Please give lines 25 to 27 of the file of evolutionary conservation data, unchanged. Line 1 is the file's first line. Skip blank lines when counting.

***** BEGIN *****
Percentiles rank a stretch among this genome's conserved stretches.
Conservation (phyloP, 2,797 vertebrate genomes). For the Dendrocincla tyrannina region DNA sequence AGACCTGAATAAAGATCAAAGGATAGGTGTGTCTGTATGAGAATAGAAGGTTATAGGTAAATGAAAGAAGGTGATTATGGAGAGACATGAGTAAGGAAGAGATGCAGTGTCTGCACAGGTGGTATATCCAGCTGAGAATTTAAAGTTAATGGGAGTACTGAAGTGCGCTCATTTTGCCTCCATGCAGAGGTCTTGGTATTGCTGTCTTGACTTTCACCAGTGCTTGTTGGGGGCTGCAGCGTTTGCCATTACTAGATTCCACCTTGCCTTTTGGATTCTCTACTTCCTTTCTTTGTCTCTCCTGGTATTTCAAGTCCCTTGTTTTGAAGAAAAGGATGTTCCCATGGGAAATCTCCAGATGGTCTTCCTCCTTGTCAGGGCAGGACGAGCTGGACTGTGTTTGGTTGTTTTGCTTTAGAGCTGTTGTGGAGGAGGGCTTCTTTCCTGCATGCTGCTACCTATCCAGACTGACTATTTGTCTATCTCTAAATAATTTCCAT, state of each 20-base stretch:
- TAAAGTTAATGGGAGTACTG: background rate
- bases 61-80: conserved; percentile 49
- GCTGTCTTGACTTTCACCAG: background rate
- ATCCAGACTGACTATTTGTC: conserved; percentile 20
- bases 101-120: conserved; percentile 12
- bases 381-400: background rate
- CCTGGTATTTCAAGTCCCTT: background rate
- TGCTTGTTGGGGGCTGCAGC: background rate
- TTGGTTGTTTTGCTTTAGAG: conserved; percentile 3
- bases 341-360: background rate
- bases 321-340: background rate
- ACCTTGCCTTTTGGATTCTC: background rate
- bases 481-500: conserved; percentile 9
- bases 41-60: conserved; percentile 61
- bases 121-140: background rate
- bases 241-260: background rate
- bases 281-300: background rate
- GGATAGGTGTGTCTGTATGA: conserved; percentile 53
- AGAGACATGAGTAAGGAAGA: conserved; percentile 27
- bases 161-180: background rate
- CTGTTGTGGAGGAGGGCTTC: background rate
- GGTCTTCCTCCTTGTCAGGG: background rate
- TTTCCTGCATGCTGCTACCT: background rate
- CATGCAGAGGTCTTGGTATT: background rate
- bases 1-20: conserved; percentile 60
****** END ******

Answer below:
- TTTCCTGCATGCTGCTACCT: background rate
- CATGCAGAGGTCTTGGTATT: background rate
- bases 1-20: conserved; percentile 60